New payment system could be demise of small physician practices

A new government payment system that will be phased in by 2019 could hasten the demise of small physician practices, health policy expert Robert A. Berenson, M.D., says in an interview with Medical Economics.

The Merit-based Incentive Payment System (MIPS) could put many small practices out of business because it will be an administrative burden and costly to gather the data required, says Berenson, a fellow at the Urban Institute in the District of Columbia.

However, physicians who don't participate in the MIPS program can lose as much as 9 percent of Medicare revenue automatically if they don't report physician performance data, he says. MIPS, part of the Medicare Access and CHIP Reauthorization Act of 2015 (MACRA), will replace the current Physician Quality Reporting System (PQRS). MIPS will adjust Medicare payments for most physicians up or down by as much as 9 percent depending on how they score in four performance categories. The program could be "the death knell of many small practices," he predicts.

Berenson told the publication that only about 50 percent of physicians in private practice currently submit data under PQRS because of the administrative burden and the fact that they don't think the measures are good ones, but they stand to lose only 2 percent of revenue. Under MIPs, with the potential to lose 9 percent, the stakes are higher.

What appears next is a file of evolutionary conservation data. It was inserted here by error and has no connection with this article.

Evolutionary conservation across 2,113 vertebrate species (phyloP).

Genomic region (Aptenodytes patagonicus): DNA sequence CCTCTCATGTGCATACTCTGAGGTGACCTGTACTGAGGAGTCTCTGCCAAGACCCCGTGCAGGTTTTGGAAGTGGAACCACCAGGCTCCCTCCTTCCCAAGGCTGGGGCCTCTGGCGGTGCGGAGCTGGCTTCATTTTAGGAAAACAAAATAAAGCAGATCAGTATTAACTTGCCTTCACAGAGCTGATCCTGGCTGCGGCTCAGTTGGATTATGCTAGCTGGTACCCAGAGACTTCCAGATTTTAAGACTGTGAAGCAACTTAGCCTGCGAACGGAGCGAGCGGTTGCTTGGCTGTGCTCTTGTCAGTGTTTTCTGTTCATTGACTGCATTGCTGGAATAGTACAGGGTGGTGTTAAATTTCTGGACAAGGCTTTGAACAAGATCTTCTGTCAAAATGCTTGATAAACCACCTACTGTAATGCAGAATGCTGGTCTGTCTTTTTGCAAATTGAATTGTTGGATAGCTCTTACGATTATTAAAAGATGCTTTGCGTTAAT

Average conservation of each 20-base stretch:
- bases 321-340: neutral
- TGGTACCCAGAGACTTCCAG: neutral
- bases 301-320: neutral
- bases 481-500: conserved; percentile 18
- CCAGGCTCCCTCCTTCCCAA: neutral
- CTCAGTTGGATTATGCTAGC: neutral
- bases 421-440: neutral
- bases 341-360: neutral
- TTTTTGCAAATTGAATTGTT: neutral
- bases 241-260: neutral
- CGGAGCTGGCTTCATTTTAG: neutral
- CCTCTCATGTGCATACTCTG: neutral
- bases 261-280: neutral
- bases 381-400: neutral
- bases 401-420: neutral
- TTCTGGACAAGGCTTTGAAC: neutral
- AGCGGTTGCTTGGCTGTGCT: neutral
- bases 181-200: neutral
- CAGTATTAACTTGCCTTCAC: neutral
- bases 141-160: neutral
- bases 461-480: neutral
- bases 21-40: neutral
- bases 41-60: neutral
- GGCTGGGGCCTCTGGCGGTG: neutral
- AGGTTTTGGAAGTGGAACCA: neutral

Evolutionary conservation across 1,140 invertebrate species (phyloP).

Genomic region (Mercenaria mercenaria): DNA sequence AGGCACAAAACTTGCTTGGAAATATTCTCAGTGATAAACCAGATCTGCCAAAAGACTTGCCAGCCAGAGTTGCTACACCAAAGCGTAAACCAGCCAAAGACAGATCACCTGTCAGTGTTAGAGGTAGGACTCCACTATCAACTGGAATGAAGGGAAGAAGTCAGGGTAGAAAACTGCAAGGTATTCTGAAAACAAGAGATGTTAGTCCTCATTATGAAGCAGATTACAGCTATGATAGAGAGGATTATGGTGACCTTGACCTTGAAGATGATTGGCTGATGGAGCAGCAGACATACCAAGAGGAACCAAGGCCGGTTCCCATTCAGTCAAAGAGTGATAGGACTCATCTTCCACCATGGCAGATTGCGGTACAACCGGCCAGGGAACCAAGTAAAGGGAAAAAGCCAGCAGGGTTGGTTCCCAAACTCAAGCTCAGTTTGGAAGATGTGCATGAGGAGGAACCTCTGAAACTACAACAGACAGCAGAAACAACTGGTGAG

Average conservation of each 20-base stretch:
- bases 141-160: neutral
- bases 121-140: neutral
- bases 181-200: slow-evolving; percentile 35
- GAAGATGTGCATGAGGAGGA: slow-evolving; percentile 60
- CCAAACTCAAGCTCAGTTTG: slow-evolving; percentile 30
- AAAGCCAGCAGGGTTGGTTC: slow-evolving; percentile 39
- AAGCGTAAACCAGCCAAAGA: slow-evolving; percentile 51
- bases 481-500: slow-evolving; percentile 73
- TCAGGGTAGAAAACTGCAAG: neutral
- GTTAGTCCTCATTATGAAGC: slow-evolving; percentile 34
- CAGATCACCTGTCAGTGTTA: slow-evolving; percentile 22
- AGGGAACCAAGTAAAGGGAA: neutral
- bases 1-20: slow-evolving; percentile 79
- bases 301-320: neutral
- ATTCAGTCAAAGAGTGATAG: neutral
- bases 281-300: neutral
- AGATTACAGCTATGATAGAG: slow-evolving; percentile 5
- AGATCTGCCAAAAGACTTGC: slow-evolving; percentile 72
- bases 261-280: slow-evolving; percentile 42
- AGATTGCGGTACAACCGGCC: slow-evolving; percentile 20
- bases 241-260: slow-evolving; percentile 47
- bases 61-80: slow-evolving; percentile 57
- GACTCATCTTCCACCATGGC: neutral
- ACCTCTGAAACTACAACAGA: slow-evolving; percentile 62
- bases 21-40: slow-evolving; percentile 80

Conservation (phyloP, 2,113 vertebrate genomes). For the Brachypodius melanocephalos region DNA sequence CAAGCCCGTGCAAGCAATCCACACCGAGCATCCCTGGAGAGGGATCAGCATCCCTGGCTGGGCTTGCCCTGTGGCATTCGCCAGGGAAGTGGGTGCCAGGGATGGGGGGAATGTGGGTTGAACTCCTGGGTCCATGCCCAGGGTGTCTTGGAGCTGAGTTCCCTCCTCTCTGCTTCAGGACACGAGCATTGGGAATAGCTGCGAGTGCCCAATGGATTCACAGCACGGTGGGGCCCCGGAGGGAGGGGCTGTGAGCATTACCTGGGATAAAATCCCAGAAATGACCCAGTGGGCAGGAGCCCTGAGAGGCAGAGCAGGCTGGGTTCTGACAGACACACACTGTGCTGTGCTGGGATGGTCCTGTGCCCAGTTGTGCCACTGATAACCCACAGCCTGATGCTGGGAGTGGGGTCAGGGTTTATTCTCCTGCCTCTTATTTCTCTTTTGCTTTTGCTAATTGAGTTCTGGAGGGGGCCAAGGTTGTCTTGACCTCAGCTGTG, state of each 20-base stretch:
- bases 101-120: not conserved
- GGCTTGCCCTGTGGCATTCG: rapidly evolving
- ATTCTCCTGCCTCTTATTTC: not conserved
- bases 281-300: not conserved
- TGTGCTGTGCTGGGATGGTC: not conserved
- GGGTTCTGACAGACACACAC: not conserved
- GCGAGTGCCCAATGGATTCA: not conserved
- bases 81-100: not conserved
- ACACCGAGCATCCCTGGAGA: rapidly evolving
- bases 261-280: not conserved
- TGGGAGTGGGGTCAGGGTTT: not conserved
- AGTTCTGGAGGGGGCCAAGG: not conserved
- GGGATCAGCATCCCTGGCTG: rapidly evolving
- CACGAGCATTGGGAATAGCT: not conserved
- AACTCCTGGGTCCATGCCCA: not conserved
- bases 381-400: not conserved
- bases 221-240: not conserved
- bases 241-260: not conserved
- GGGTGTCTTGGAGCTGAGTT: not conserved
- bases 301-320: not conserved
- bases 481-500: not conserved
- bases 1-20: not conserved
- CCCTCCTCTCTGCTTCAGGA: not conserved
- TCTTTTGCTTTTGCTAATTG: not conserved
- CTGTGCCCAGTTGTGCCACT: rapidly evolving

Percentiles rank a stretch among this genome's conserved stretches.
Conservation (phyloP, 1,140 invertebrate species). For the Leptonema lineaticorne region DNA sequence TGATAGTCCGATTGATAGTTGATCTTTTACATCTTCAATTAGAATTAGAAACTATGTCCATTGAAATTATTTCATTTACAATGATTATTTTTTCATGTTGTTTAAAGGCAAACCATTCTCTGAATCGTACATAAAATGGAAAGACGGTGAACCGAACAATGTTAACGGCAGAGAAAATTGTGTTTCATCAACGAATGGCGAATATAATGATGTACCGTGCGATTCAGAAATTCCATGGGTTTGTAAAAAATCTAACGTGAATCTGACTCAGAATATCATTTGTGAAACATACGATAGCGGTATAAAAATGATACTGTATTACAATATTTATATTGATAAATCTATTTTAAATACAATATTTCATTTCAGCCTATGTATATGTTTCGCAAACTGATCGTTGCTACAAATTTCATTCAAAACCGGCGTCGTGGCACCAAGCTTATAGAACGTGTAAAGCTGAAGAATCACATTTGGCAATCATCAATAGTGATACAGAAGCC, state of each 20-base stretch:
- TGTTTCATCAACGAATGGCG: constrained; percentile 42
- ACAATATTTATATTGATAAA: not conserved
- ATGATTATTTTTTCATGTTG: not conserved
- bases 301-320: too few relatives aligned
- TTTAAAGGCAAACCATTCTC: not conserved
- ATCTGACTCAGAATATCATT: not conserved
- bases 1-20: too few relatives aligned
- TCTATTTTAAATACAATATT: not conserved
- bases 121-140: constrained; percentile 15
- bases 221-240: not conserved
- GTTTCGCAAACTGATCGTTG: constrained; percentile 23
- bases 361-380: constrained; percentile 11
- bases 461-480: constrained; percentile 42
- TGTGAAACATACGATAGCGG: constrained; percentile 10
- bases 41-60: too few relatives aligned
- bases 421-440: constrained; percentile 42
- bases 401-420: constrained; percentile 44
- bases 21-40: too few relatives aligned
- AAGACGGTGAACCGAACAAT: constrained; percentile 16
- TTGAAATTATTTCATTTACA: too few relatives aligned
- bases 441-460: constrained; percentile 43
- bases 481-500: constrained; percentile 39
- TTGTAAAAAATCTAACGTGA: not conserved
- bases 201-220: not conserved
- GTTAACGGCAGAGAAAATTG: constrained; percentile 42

Another reason for concern: MIPS will focus on quality, resource use, clinical practice improvement activities and meaningful use of electronic health records systems. Small physician practices don't have the IT systems they need to collect and report this data, Berenson says. They would need to spend the money to hire a consultant to produce the data from their medical records or use a registry option the government is offering, which will also require resources. Many small practices will decide they can't afford to do that, he says.

While Berenson worries about the consequences of the MIPS program, Centers for Medicare & Medicaid Services Acting Administrator Andy Slavitt told a Senate Finance Committee last month that legislators may be "very pleased" with new proposed rules implementing the MACRA that will be released later this year.

To learn more:
- read the Medical Economics interview